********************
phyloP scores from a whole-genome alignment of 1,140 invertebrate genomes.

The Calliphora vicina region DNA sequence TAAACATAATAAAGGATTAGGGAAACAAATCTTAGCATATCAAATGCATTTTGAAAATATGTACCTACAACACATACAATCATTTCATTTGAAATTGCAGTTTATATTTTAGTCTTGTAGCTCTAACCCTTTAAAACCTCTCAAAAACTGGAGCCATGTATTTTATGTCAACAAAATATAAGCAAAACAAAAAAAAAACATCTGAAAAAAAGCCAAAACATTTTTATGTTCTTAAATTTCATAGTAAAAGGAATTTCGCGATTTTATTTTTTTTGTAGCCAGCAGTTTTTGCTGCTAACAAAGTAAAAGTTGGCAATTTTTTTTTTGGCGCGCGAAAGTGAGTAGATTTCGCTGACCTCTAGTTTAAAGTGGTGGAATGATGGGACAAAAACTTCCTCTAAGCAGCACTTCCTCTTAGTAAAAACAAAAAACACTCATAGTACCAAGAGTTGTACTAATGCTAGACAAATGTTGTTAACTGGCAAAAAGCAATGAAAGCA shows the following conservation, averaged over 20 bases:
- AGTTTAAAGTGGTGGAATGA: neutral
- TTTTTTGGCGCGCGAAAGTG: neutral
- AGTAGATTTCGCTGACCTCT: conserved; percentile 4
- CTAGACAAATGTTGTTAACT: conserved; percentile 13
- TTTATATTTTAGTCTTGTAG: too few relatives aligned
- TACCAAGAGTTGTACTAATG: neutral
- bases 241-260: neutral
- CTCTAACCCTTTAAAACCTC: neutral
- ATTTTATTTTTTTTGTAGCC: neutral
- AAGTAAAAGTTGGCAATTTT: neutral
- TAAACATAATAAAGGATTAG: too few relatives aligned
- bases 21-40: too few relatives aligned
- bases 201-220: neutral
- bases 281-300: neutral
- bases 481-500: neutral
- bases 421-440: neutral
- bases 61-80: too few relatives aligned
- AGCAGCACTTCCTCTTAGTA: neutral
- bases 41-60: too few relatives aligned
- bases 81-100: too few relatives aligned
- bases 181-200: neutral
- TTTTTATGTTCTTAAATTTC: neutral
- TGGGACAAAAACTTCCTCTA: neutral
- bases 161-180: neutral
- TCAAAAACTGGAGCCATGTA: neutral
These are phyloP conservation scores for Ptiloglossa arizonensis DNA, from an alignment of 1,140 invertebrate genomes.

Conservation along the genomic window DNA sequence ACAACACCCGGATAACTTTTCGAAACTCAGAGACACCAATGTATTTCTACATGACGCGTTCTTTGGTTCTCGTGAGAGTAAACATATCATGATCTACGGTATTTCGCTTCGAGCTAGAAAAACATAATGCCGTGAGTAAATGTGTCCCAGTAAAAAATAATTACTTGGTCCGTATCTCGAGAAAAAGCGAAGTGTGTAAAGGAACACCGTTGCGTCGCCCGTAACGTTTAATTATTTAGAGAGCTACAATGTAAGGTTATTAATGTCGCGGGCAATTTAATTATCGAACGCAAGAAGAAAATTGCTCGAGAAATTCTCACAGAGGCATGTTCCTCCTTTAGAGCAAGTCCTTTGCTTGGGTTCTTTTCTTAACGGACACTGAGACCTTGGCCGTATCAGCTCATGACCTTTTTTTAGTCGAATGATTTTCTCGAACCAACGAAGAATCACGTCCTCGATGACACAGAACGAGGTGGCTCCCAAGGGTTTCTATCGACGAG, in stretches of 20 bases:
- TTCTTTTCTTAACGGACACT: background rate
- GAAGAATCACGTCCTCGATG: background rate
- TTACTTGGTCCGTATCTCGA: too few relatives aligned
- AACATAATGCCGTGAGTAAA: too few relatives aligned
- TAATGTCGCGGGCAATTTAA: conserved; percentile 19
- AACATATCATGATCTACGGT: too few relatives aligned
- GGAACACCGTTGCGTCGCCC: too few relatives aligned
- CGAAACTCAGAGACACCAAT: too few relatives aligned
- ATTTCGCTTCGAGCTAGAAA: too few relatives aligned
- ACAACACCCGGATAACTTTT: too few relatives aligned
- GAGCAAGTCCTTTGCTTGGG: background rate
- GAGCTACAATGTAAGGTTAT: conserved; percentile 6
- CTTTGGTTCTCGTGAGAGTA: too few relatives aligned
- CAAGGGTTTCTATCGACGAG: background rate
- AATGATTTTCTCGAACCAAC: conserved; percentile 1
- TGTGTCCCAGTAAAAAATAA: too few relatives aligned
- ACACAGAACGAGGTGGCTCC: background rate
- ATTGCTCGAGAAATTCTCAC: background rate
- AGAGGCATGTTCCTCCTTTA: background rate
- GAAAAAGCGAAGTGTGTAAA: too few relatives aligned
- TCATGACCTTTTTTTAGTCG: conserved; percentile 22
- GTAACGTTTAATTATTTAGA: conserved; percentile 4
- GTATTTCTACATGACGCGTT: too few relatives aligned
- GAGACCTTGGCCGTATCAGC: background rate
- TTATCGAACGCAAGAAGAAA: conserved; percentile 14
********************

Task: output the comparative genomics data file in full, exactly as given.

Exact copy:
phyloP scores from a whole-genome alignment of 1,140 invertebrate genomes.

The Calliphora vicina region DNA sequence TAAACATAATAAAGGATTAGGGAAACAAATCTTAGCATATCAAATGCATTTTGAAAATATGTACCTACAACACATACAATCATTTCATTTGAAATTGCAGTTTATATTTTAGTCTTGTAGCTCTAACCCTTTAAAACCTCTCAAAAACTGGAGCCATGTATTTTATGTCAACAAAATATAAGCAAAACAAAAAAAAAACATCTGAAAAAAAGCCAAAACATTTTTATGTTCTTAAATTTCATAGTAAAAGGAATTTCGCGATTTTATTTTTTTTGTAGCCAGCAGTTTTTGCTGCTAACAAAGTAAAAGTTGGCAATTTTTTTTTTGGCGCGCGAAAGTGAGTAGATTTCGCTGACCTCTAGTTTAAAGTGGTGGAATGATGGGACAAAAACTTCCTCTAAGCAGCACTTCCTCTTAGTAAAAACAAAAAACACTCATAGTACCAAGAGTTGTACTAATGCTAGACAAATGTTGTTAACTGGCAAAAAGCAATGAAAGCA shows the following conservation, averaged over 20 bases:
- AGTTTAAAGTGGTGGAATGA: neutral
- TTTTTTGGCGCGCGAAAGTG: neutral
- AGTAGATTTCGCTGACCTCT: conserved; percentile 4
- CTAGACAAATGTTGTTAACT: conserved; percentile 13
- TTTATATTTTAGTCTTGTAG: too few relatives aligned
- TACCAAGAGTTGTACTAATG: neutral
- bases 241-260: neutral
- CTCTAACCCTTTAAAACCTC: neutral
- ATTTTATTTTTTTTGTAGCC: neutral
- AAGTAAAAGTTGGCAATTTT: neutral
- TAAACATAATAAAGGATTAG: too few relatives aligned
- bases 21-40: too few relatives aligned
- bases 201-220: neutral
- bases 281-300: neutral
- bases 481-500: neutral
- bases 421-440: neutral
- bases 61-80: too few relatives aligned
- AGCAGCACTTCCTCTTAGTA: neutral
- bases 41-60: too few relatives aligned
- bases 81-100: too few relatives aligned
- bases 181-200: neutral
- TTTTTATGTTCTTAAATTTC: neutral
- TGGGACAAAAACTTCCTCTA: neutral
- bases 161-180: neutral
- TCAAAAACTGGAGCCATGTA: neutral
These are phyloP conservation scores for Ptiloglossa arizonensis DNA, from an alignment of 1,140 invertebrate genomes.

Conservation along the genomic window DNA sequence ACAACACCCGGATAACTTTTCGAAACTCAGAGACACCAATGTATTTCTACATGACGCGTTCTTTGGTTCTCGTGAGAGTAAACATATCATGATCTACGGTATTTCGCTTCGAGCTAGAAAAACATAATGCCGTGAGTAAATGTGTCCCAGTAAAAAATAATTACTTGGTCCGTATCTCGAGAAAAAGCGAAGTGTGTAAAGGAACACCGTTGCGTCGCCCGTAACGTTTAATTATTTAGAGAGCTACAATGTAAGGTTATTAATGTCGCGGGCAATTTAATTATCGAACGCAAGAAGAAAATTGCTCGAGAAATTCTCACAGAGGCATGTTCCTCCTTTAGAGCAAGTCCTTTGCTTGGGTTCTTTTCTTAACGGACACTGAGACCTTGGCCGTATCAGCTCATGACCTTTTTTTAGTCGAATGATTTTCTCGAACCAACGAAGAATCACGTCCTCGATGACACAGAACGAGGTGGCTCCCAAGGGTTTCTATCGACGAG, in stretches of 20 bases:
- TTCTTTTCTTAACGGACACT: background rate
- GAAGAATCACGTCCTCGATG: background rate
- TTACTTGGTCCGTATCTCGA: too few relatives aligned
- AACATAATGCCGTGAGTAAA: too few relatives aligned
- TAATGTCGCGGGCAATTTAA: conserved; percentile 19
- AACATATCATGATCTACGGT: too few relatives aligned
- GGAACACCGTTGCGTCGCCC: too few relatives aligned
- CGAAACTCAGAGACACCAAT: too few relatives aligned
- ATTTCGCTTCGAGCTAGAAA: too few relatives aligned
- ACAACACCCGGATAACTTTT: too few relatives aligned
- GAGCAAGTCCTTTGCTTGGG: background rate
- GAGCTACAATGTAAGGTTAT: conserved; percentile 6
- CTTTGGTTCTCGTGAGAGTA: too few relatives aligned
- CAAGGGTTTCTATCGACGAG: background rate
- AATGATTTTCTCGAACCAAC: conserved; percentile 1
- TGTGTCCCAGTAAAAAATAA: too few relatives aligned
- ACACAGAACGAGGTGGCTCC: background rate
- ATTGCTCGAGAAATTCTCAC: background rate
- AGAGGCATGTTCCTCCTTTA: background rate
- GAAAAAGCGAAGTGTGTAAA: too few relatives aligned
- TCATGACCTTTTTTTAGTCG: conserved; percentile 22
- GTAACGTTTAATTATTTAGA: conserved; percentile 4
- GTATTTCTACATGACGCGTT: too few relatives aligned
- GAGACCTTGGCCGTATCAGC: background rate
- TTATCGAACGCAAGAAGAAA: conserved; percentile 14